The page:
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by-laws and regulations not inconsistent with the laws of the United States of America or any State thereof, and generally to do all such acts and things (including the establishment of regulations for the election of associates and successors) as may be necessary to carry into effect the provisions of this Act and promote the purposes of said organization; and the corporation hereby created is designated as the organization which is authorized to act in matters of relief under said treaty. In accordance with article seven of the treaty, the delivery of the brassard allowed for individuals neutralized in time of war shail be left to military authority.
SEC. 3. That the purposes of this corporation are and shall be
First. To furnish volunteer aid to the sick and wounded of armies in time of war, in accordance with the spirit and conditions of the conference of Geneva of October, eighteen hundred and sixty-three, and also of the treaty of the Red Cross, or the treaty of Geneva, of August twenty-second, eighteen hundred and sixty-four, to which the United States of America gave its adhesion on March first, eighteen hundred and eighty-two.
Second. And for said purposes to perform all the duties devolved upon a national society by each nation which has acceded to said treaty.
Third. To succeed to all the rights and property which have been hitherto held and to all the duties which have heretofore been performed by the American National Red Cross as a corporation duly incorporated by Act of Congress June sixth, nineteen hundred, which Act is hereby repealed and the organization created thereby is hereby dissolved.
Fourth. To act in matters of voluntary relief and in accord with the military and naval authorities as a medium of communication between the people of the United States of America and their Army and Navy, and to act in such matters between similar national societies of other governments through the “Comité International de Secours," and the Government and the people and the Army and Navy of the United States of America.
Fifth. And to continue and carry on a system of national and international relief in time of peace and apply the same in mitigating the sufferings caused by pestilence, famine, fire, floods, and other great national calamities, and to revise and carry on measures for preventing the same.
SEC. 4. That from and after the passage of this Act it shall be unlawful for any person within the jurisdiction of the United States to falsely and fraudulently hold himself out as, or represent or pretend himself to be, a member of, or an agent for, the American National Red Cross, for the purpose of soliciting, collecting, or receiving money or material; or for any person to wear or display the sign of the Red Cross, or any insignia colored in imitation thereof for the fraudulent purpose of inducing the belief that he is a member of, or an agent for, the American National Red Cross. Nor shall it be lawful for any person or corporation, other than the Red Cross of America, not now lawfully entitled to use the sign of the Red Cross, hereafter to use such sign or any insignia colored in imitation thereof for the purposes of trade or as an advertisement to induce the sale of any article what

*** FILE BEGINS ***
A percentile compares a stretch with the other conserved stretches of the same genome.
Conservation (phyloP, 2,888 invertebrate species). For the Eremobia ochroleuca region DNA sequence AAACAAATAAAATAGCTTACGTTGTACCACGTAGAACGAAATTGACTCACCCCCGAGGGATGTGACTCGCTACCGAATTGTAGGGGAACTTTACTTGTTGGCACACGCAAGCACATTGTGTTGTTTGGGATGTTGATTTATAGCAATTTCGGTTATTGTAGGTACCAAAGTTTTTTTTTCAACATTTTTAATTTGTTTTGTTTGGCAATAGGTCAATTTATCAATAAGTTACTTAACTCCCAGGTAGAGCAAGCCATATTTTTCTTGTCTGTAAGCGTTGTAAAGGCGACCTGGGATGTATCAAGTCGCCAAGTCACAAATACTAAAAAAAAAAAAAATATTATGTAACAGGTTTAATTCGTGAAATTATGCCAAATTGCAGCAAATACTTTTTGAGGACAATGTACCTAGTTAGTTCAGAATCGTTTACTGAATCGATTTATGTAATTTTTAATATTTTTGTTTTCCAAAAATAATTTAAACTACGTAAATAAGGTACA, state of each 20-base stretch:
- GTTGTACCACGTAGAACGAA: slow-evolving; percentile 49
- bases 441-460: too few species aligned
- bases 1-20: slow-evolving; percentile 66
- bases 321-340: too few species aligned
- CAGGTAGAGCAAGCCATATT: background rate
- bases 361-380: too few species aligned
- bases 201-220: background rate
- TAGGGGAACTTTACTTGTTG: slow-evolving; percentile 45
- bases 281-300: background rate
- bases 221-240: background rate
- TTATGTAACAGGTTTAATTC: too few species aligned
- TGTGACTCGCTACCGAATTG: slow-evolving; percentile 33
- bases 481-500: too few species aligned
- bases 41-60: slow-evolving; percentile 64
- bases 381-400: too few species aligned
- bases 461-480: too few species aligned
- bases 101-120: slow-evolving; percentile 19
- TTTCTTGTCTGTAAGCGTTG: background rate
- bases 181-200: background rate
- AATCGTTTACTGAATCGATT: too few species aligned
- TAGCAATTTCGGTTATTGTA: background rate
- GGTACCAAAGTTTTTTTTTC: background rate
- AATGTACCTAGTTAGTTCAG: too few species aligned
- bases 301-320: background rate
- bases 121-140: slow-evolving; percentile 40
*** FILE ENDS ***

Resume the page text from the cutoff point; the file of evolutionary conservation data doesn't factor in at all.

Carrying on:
If any person violates the provisions of this section, he shall
be guilty of a misdemeanor and shall be liable to a fine of not less than one nor more than five hundred dollars, or imprisonment for a term not exceeding one year, or both, for each and every offense. The fine so collected shall be paid to the American National Red Cross.
SEC. 5. That the governing body of the said American National Red Cross shall consist, in the first instance, of a central committee numbering eighteen persons, to be appointed in the manner following, namely: Six by the incorporators herein named and twelve by the President of the United States, one of whom shall be designated by the President to act as chairman. It shall be the duty of the central committee to organize with as little delay as possible State and Territorial societies, including the District of Columbia, under such rules as the said committee may prescribe. When six or more State or Territorial societies have been formed, thereafter the central committeee shall be composed as follows: Six to be appointed by the incorporators, six by the representatives of the State and Territorial societies at the annual meeting of the incorporators and societies, and six by the President of the United States, one of whom shall be designated by him as chairman and one each to be named by him from the Departments of State, War, Navy, Treasury, and Justice.
The first six members of the central committee elected by the incorporators at the first annual meeting, and the first six members of the central committee elected by the State and Territorial delegates, shall when elected select by lot from their number two members to serve one year, two members to serve two years, and two members to serve three years, and each subsequent election of members shall be for a period of three years or until their successors are duly elected and qualify. The six members of the central committee appointed by the President at the annual meeting shall serve for one year.